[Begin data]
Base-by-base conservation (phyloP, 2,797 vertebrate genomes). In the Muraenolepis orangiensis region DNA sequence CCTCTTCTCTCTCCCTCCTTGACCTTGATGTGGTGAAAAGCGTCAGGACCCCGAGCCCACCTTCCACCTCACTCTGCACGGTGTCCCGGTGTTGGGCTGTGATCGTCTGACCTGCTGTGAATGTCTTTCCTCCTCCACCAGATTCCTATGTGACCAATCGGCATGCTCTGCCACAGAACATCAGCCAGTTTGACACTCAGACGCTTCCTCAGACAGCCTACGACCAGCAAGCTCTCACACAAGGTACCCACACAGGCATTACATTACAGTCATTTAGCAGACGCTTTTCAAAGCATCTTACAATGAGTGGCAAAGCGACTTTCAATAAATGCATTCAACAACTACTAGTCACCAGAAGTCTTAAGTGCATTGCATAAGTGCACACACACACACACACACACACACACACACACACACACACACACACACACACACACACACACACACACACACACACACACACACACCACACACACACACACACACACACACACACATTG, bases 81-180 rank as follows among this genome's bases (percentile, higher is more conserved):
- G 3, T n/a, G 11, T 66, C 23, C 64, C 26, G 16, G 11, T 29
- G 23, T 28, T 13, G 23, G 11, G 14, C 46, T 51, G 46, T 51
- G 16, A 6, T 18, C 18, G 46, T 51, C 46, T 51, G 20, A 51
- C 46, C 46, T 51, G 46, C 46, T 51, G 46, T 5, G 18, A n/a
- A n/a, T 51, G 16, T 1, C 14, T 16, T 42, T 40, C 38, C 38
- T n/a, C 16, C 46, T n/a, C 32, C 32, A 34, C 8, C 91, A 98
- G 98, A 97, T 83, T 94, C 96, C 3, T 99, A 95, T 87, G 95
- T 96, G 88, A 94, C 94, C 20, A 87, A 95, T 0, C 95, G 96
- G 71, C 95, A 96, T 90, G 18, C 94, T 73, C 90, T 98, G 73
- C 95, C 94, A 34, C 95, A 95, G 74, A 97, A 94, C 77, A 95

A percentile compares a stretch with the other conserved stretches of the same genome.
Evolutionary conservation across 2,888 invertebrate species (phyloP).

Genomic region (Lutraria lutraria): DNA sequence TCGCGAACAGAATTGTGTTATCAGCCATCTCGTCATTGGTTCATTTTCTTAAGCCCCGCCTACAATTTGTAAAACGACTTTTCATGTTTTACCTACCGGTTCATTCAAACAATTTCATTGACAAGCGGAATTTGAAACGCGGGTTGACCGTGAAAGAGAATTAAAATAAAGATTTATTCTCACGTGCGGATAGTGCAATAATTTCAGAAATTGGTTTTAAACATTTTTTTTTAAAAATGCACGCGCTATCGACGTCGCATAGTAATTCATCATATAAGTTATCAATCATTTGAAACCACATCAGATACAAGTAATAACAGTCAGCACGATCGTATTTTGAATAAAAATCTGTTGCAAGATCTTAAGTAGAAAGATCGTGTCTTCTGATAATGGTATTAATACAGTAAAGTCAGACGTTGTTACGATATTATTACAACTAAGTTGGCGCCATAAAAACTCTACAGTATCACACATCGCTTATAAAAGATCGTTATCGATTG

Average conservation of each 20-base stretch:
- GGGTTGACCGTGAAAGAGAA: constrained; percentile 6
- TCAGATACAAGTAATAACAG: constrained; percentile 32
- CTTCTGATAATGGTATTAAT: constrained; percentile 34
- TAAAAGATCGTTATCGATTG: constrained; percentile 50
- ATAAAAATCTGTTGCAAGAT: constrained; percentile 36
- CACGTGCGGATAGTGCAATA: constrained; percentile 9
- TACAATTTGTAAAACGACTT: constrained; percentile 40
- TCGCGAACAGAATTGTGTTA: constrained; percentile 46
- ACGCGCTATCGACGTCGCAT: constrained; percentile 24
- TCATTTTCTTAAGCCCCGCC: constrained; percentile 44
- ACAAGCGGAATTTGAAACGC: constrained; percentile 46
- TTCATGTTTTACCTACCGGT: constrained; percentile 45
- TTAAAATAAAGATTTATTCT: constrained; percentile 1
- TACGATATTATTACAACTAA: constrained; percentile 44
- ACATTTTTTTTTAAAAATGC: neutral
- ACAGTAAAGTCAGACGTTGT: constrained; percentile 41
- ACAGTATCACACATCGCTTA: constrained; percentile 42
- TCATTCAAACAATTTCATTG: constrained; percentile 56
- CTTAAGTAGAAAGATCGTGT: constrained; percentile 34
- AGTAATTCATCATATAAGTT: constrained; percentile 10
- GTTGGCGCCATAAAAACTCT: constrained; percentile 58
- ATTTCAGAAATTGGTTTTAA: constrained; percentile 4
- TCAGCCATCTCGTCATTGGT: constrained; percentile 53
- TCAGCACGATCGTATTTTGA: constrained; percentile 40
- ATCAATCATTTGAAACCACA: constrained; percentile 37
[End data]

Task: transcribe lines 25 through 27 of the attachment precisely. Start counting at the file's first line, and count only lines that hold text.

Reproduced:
- TCATTTTCTTAAGCCCCGCC: constrained; percentile 44
- ACAAGCGGAATTTGAAACGC: constrained; percentile 46
- TTCATGTTTTACCTACCGGT: constrained; percentile 45